Happy baking!

Wednesday, September 17, 2014

Cherry Almond Cheesecake

It's hot. Maybe it's because I come from a place where analyzing/predicting/complaining about the weather is expected and encouraged, but the heat is the number one thing I've talked about with strangers this week. And I've talked to a lot of strangers this week. What? I'm friendly/make questionable social decisions.

Feeling extra complain-y about something I can't control isn't new, but lately, I've been trying to edit my inner monologues and force some good, old fashioned positivity into my head-space. That's theoretically great. But... honestly, I feel like a rotisserie chicken at a second-rate grocery store that's been left unattended and I'm just stuck on a spit as it gets hotter and hotter because a deli worker went on their break and forgot about me. And, like, I'm simultaneously running errands.

Perhaps I'd be less obsessed if it wasn't technically, basically fall. The rest of the country gets to luxuriously settle into scarves and cold rain and excessive Nick Drake the words "crisp" and "autumnal" -- I don't even like pumpkin spice lattes, but I can appreciate the idea of them. The other night, I had a dream where I was wearing boots and walking on crunchy leaves. THAT WAS THE WHOLE DREAM. And I woke up feeling satisfied. Inappropriately satisfied. ...I'm also single.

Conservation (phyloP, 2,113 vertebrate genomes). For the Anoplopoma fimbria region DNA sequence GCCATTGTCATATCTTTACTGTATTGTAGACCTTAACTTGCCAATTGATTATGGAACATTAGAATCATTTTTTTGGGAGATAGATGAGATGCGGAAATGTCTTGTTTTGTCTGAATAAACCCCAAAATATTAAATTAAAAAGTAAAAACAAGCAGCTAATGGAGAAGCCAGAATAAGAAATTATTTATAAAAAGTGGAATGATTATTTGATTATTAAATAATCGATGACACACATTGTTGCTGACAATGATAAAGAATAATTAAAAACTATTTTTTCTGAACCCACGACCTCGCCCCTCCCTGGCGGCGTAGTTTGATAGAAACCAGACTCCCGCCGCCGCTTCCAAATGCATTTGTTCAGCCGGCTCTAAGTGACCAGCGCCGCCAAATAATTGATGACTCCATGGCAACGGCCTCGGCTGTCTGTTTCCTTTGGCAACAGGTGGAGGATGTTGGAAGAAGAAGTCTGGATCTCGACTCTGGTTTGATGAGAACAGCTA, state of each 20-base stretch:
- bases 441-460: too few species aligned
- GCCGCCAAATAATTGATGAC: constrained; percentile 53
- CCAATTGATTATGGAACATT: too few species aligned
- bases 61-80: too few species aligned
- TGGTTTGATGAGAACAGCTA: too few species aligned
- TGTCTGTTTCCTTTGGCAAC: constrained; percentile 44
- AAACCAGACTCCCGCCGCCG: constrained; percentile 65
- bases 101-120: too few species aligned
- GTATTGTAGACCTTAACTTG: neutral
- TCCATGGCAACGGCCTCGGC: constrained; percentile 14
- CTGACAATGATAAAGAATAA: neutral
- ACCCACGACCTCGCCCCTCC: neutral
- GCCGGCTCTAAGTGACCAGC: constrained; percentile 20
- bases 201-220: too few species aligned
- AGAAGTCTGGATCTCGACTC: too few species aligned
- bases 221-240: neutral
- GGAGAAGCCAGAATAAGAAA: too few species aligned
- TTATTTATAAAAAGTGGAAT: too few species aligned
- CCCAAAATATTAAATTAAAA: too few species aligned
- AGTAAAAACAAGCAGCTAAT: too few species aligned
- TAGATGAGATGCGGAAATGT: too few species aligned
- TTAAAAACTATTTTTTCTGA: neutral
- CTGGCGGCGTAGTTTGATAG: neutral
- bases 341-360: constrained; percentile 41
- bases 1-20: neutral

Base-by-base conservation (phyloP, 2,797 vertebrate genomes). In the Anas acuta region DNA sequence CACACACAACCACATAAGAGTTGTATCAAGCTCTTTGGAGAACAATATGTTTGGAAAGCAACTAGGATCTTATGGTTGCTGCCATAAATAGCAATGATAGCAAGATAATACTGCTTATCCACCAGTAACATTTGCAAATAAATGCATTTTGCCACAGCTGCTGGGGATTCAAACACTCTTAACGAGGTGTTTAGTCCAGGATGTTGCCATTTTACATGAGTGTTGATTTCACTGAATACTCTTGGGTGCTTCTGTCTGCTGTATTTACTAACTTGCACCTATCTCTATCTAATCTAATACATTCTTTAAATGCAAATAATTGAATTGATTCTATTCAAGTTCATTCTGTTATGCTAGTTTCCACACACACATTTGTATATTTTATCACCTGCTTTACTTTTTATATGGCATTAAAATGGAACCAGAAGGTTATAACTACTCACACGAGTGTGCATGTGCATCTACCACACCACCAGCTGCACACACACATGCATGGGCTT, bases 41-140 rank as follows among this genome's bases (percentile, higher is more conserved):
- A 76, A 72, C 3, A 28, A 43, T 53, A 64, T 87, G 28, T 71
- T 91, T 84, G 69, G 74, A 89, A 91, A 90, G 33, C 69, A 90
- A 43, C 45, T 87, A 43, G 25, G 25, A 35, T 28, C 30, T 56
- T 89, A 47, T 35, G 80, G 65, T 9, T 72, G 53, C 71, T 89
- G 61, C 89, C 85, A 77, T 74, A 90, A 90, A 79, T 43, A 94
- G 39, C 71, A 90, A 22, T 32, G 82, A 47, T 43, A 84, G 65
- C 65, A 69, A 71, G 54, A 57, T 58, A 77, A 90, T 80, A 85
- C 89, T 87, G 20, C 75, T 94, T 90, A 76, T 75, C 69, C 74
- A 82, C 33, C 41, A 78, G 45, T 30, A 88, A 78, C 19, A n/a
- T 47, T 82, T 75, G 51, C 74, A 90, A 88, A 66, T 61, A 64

Anyway, the point is, it was over 100 degrees last Sunday and there was no way my roommates were going to let me turn on the oven. So, I found a great icebox cheesecake recipe, did some modifying, and stuck that puppy in the freezer for 5 hours. For the first time in my life, I was jealous of a cheesecake. ...I'm also single.

Cherry Almond Cheesecake


7 graham crackers, crushed within an inch of their life
1/2 cup unsalted butter, melted
1/4 cup slivered almonds

8 oz. cream cheese (one package)
3/4 cup sugar
about 30 oz. of frozen cherries (for me, it was 2 1/2 bags from Target)
8 oz. thawed Cool Whip (one small container)
about 1/2 cup slivered almonds

Before you start, make sure the cream cheese is soft and the Cool Whip has had time to thaw in the fridge. You can also let the cherries thaw slightly.

No, those cherries aren't moldy. They're frozen!

Crush the graham crackers. You can do this with a food processor or using the Emily Schmidt Feel-Good No-Stress Method -- throw them in a plastic bag and really go to town with your fist. Don't break the bag.